Whether or not you believe incentives are the way out of the economic doldrums, the HRTC presents home owners with a terrific opportunity to save a bit on their 2009 tax return. If you also consider also that interest rates are as low as they’ve been in a long time, and that trades people are nowhere near as busy as they were even a year ago … well, now is a really great time to do that kitchen reno.
Nobody ever accused me of being subtle!
So here’s how the HRTC works:
- The credit is 15% based on eligible expenditures made for renovations to eligible dwellings (a dwelling is considered eligible if it is an individual’s principal residence).
- You apply the 15% to expenditures in excess of $1,000, but not more than $10,000. The maximum credit end up being $1,350 ($9,000 x 15%).
- The credit applies to renos completed between January 27, 2009 and before February 1, 2010. However, if the agreement to do the work was made before January 28, 2009, then you’re out of luck.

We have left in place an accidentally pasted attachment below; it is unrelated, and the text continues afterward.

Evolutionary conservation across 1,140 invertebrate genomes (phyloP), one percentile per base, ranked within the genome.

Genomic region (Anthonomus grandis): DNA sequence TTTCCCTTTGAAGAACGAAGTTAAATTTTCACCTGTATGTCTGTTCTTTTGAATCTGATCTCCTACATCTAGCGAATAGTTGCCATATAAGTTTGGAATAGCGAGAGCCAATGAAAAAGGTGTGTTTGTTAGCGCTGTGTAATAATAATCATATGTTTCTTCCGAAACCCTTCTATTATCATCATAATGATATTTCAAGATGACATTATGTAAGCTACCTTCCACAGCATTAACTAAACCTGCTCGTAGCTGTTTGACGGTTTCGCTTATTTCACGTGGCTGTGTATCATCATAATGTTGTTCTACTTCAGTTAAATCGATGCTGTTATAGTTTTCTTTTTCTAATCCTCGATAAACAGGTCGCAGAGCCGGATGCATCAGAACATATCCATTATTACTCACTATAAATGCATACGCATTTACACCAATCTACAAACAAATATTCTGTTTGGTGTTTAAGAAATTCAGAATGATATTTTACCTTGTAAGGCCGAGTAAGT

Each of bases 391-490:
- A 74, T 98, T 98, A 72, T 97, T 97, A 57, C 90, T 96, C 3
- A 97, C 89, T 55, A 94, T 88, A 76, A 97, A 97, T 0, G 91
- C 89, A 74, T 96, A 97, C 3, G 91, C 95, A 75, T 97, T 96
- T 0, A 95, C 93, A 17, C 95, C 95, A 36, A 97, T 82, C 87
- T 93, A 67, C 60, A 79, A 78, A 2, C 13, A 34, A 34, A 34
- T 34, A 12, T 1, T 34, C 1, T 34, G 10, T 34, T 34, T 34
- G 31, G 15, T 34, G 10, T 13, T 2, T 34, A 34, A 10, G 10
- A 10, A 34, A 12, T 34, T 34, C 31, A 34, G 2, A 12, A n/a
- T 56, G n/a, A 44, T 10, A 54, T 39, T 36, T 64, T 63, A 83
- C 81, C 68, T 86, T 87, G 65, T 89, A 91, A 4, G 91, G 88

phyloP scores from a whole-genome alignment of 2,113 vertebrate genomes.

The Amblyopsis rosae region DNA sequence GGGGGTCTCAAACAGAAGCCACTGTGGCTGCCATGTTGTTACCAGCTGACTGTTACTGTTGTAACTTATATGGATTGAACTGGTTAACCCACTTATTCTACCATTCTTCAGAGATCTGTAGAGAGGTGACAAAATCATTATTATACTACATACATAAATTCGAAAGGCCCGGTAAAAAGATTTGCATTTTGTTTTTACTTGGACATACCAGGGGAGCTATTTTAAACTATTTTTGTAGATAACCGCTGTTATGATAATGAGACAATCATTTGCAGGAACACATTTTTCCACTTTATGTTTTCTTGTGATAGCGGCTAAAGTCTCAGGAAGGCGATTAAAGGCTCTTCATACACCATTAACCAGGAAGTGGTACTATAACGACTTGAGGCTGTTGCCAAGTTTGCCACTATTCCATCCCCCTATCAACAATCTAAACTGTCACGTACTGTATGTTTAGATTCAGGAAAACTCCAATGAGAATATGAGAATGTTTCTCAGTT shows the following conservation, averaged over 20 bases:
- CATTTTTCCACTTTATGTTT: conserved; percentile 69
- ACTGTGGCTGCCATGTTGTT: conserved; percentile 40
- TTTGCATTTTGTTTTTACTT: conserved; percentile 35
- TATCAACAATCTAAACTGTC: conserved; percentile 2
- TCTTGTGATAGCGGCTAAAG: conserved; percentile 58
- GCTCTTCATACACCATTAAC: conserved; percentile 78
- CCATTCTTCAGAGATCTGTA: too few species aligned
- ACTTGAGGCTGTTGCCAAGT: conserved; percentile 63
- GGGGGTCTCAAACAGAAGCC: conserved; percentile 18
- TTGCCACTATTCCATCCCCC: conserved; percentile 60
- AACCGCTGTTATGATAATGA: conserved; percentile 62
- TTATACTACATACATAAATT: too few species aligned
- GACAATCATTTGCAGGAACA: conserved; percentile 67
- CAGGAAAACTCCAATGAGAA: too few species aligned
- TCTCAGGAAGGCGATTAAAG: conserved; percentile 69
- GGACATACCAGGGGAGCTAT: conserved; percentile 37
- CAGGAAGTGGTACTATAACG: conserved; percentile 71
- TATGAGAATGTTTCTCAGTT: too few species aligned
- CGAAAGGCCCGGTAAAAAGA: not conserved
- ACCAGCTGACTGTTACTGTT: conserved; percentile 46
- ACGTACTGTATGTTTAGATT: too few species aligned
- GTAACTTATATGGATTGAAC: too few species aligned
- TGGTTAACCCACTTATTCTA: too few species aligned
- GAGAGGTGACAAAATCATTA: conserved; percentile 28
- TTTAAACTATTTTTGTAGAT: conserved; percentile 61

- Eligibility for the HRTC will be family-based, with only one credit allowed per family based on pooled expenses. If more than one family owns the dwelling together, then each can claim a credit.
- Expenses that qualify are those that are made to renovate the dwelling, provided that the renovation is of “an enduring nature” and is integral to the dwelling as well as land that forms part of the dwelling.
Examples of qualifying expenses: the cost of labour and professional services, building materials, fixtures, equipment rentals, and permits.
Examples of non-qualifying expenses: routine repairs and maintenance, appliances, home electronics, financing costs associated with the reno.
- A nice, quiet dishwasher.
- Glass tiles for an average back splash.
- A stainless steel under-mount sink.
- A granite countertop for your island.
- A weekend away at a resort while your kitchen is being gutted.